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Special needs, special care

Innovative team approach helps families of seriously ill children that struggle to balance blessings and burdens of treatment

Diane Norton (right) and her 13-year-old daughter Lindsay meet with Dr. Joanne Wolfe, palliative care director at Children’s Hospital Boston. Diane Norton (right) and her 13-year-old daughter Lindsay meet with Dr. Joanne Wolfe, palliative care director at Children’s Hospital Boston. (Photos By Suzanne Kreiter/Globe Staff)
By Joanne Kenen
Kaiser Health News / March 28, 2011

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The orthopedic surgeon sounded so confident. Lindsay Norton’s scoliosis was getting worse, constricting her lungs. Straightening the spine would improve the 13-year-old’s breathing.

“Then I got home, and I thought, ‘huh?’ ’’ said Diane Norton, who cares for her disabled daughter at home. She turned to PACT.

PACT — the Pediatric Advanced Care Team at Children’s Hospital Boston and the Dana-Farber Cancer Institute — has worked with the Norton family for nine years. The doctors, nurses, and social workers, trained in the relatively new specialty of pediatric palliative care, manage complex pain and symptoms while supporting families as they navigate bewildering medical terrain, set goals of care, and make tough decisions that match those goals.

Lindsay suffered seizures as a newborn, and the family knew early on that she would have limitations. It wasn’t until she was 4 that they learned that her rare neuromuscular condition was degenerative. She cannot speak, has a feeding tube and is in a wheelchair. Her mother is profoundly grateful that Lindsay has lived 13 years. She knows the future is unknowable.

“I just want to make the best decisions,’’ she said, stroking the long hair of her daughter, meticulously groomed down to her polished fingernails, during an outpatient appointment with Children’s palliative care director, Dr. Joanne Wolfe, and social worker Marsha Joselow. Their hour-plus meeting included an assessment of the gurgling sounds in Lindsay’s chest, a review of her many medications, a quick check on how big brother Craig was coping with the stressful college application season.

Norton’s instinct, supported by Wolfe, was to go slow on the scoliosis surgery. She would go back to the orthopedist, accompanied by a PACT professional, so that everyone would have a more nuanced picture of Lindsay’s likely trajectory, with or without the operation. They would consult with an anesthesiologist, for more insight into how her fragile body would hold up during surgery and the recuperation. Then they would pause, reflect, and reassess. The final decision would be Diane Norton’s.

About 1.3 million babies, children, and adolescents live with serious or life-limiting illness, such as cerebral palsy, heart defects, metabolic disorders, and cancer, Children’s Hospice International has estimated. Around 53,000 die each year, according to the National Hospice and Palliative Care Organization. Hospice can and does help dying children (although not all hospices work with dying children). Palliative care arose, in part, because many of these children and their families need an interdisciplinary approach for months or years, not just at the close of a child’s life. Teams such as PACT can address complex and distressing symptoms, including shortness of breath, nausea, anxiety, and hard-to-control pain.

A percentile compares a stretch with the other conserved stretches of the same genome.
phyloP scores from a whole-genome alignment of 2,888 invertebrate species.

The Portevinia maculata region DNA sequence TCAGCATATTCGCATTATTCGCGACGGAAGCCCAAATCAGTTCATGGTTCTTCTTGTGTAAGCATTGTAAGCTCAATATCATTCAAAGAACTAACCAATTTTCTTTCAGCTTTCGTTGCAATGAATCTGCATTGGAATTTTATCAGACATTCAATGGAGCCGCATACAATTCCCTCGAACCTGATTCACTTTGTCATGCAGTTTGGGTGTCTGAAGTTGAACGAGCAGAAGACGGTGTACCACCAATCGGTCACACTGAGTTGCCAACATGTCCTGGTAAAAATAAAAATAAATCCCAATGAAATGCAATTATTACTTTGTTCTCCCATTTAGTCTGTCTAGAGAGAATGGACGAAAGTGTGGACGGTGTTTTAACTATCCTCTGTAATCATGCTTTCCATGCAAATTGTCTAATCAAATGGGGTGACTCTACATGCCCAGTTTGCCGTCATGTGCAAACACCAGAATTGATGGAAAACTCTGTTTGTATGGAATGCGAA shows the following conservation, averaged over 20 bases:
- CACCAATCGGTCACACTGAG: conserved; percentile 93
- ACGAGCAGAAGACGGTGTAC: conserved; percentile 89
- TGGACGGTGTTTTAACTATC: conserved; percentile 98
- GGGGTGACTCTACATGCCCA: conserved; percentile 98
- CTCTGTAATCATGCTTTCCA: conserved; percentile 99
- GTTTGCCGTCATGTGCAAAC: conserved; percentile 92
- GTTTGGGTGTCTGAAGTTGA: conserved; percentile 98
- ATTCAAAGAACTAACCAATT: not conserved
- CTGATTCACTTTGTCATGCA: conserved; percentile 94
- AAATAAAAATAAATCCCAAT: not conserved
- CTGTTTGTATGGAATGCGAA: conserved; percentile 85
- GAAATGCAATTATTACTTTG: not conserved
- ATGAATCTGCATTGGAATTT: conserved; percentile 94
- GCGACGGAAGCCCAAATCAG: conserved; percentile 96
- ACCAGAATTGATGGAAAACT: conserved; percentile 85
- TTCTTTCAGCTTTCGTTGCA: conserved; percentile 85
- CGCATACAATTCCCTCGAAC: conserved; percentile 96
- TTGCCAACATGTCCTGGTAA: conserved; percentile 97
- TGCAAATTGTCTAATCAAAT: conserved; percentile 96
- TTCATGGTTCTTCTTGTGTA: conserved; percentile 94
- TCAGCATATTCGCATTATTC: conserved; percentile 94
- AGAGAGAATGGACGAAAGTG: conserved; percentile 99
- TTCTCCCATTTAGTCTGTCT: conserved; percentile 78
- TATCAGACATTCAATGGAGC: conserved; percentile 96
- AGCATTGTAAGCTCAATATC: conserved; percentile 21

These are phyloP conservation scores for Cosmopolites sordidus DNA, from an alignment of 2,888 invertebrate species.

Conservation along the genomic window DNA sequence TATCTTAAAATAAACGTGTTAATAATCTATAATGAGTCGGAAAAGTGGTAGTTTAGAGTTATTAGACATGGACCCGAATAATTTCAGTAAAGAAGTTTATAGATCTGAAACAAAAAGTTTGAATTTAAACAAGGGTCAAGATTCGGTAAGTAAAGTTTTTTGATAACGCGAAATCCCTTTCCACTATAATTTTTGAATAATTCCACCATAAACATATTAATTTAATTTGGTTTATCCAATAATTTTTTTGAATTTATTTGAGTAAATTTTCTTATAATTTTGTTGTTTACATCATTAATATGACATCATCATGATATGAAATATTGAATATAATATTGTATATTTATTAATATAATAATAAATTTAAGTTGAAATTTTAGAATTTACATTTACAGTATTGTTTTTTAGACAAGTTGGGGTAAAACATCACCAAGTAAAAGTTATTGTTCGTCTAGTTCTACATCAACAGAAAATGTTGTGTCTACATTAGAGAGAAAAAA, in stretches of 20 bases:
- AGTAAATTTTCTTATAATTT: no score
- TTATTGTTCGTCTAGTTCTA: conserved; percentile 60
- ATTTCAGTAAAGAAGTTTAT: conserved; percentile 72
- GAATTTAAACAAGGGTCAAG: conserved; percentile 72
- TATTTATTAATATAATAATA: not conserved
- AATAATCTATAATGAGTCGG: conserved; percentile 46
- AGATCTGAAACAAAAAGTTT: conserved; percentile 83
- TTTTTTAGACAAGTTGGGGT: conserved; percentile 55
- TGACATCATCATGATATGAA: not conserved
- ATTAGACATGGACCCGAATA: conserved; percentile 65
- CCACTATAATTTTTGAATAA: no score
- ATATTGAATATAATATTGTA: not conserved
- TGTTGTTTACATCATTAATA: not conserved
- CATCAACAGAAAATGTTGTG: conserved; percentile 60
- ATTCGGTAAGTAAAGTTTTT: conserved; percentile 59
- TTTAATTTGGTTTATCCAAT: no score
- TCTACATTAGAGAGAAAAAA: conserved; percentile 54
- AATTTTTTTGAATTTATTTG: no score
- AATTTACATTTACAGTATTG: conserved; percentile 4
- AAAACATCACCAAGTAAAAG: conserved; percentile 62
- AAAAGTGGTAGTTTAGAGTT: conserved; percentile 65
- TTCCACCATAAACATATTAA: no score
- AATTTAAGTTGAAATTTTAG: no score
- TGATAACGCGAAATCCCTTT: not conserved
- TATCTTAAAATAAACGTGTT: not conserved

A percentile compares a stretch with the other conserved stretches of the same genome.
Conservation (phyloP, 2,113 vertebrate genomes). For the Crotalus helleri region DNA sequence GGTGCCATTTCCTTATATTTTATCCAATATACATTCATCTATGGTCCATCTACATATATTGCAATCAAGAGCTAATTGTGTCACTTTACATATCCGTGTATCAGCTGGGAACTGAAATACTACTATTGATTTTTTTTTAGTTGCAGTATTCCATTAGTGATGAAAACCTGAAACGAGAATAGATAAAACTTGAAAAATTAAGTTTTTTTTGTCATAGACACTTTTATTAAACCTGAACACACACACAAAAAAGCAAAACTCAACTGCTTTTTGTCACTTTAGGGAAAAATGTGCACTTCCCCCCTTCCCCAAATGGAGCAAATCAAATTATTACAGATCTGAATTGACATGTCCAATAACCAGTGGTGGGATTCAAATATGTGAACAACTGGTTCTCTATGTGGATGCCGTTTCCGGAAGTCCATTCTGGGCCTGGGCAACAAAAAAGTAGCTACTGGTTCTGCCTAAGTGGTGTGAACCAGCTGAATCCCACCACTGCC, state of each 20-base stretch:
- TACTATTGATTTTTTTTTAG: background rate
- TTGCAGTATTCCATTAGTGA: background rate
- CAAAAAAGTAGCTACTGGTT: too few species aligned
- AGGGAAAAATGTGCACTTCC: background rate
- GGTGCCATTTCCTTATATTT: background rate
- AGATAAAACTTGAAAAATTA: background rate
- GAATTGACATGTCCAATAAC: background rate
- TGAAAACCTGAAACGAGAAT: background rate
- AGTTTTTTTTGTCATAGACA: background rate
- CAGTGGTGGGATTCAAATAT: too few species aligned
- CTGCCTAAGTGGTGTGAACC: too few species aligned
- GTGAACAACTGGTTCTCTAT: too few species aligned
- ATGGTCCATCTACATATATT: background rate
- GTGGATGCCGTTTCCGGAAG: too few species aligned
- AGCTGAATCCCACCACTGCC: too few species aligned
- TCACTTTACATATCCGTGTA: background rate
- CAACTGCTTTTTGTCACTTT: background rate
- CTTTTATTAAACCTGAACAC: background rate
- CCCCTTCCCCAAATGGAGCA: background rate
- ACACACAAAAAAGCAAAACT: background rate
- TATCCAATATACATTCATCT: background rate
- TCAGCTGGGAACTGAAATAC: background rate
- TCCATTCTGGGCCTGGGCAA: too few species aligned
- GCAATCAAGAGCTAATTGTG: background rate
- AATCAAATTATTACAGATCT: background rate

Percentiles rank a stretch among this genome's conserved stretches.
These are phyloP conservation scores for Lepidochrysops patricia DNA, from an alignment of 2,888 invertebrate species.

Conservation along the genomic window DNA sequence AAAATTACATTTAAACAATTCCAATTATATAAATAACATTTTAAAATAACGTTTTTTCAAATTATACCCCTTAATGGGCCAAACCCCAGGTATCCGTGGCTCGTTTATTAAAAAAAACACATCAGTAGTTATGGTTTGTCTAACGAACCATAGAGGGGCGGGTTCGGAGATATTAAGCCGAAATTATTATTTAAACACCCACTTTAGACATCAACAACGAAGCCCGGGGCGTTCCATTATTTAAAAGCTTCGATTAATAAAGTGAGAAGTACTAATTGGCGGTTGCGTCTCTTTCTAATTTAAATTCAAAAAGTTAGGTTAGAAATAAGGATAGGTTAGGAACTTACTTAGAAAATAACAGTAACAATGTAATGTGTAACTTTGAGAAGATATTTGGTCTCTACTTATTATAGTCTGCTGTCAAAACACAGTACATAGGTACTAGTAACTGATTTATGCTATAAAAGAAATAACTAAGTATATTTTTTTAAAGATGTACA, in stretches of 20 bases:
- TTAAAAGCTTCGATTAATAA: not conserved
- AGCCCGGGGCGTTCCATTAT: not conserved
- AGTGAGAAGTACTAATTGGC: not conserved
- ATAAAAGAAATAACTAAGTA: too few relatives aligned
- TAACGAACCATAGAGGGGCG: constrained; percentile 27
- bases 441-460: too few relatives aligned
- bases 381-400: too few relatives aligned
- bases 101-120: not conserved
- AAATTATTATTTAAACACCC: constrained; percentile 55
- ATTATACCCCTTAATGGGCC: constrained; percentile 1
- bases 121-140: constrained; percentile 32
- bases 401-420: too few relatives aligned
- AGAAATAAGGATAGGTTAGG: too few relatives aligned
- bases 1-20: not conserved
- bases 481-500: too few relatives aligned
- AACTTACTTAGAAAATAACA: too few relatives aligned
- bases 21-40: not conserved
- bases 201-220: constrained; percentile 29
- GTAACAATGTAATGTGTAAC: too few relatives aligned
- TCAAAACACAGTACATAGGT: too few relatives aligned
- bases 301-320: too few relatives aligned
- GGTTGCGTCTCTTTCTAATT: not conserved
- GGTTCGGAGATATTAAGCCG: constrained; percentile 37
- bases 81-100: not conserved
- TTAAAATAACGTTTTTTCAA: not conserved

Hospice usually requires that patients stop curative care. But parents can’t always bring themselves to give up that last slender thread of hope that one more treatment, one more surgery, one more hospital stay could bring forth a miracle. Palliative care doesn’t force that stark choice on families. They can also receive curative care.

Massachusetts, as part of its health insurance overhaul in 2006, required that dying children have access to both hospice and other care and built a statewide palliative care network for kids, according to Margaret Murphy, executive director of the Hospice & Palliative Care Federation of Massachusetts.

The year-old federal health law allows terminally ill children in Medicaid and the state-based Children’s Health Insurance Program to have hospice or palliative care, without having to stop chemotherapy or other disease-fighting therapies. Medicare will test similar concurrent care models for adults. With adults, palliative care can save money. With children, people don’t talk much about the cost, just about the need.

Some children with life-threatening illnesses will be cured or stabilized. Others are not so lucky.

Nicky and Rick Nault have three children. The oldest, Janessa, is healthy. Their two sons have disorders that affect a part of the cells in their bodies called mitochondria. Isaiah, the older, is doing OK. Little Avery, 4, is not. He lies in his hospital bed at Children’s, encircled by his big toy dragon, making funny faces with a favorite nurse, looking a bit suspiciously at strangers in case, his mother explained, they’ve come to suction his respiratory secretions.

“We want to get out of here in the next few days,’’ Nicky Nault told Joselow. At home, the little boy can sleep in his own bed, laugh with his brother, sister, and dog. But when they tried to take Avery home a few weeks ago, they got only as far as a service station down the block from the hospital before turning around. Avery was having trouble breathing.

Last summer, when Avery was hospitalized for six weeks and needed a ventilator to breathe, his parents faced a difficult situation. “We began to realize we could lose him,’’ Nicky Nault said. “Do we have a year? Two years? We don’t know. We had to step back and make a lot of decisions.’’ The palliative care team keeps Avery comfortable and pain-free while they help the family grapple with how much is too much — when do the burdens of modern medicine outweigh the blessings.

“It is what it is,’’ she said, “a nasty disease that will take him from us.’’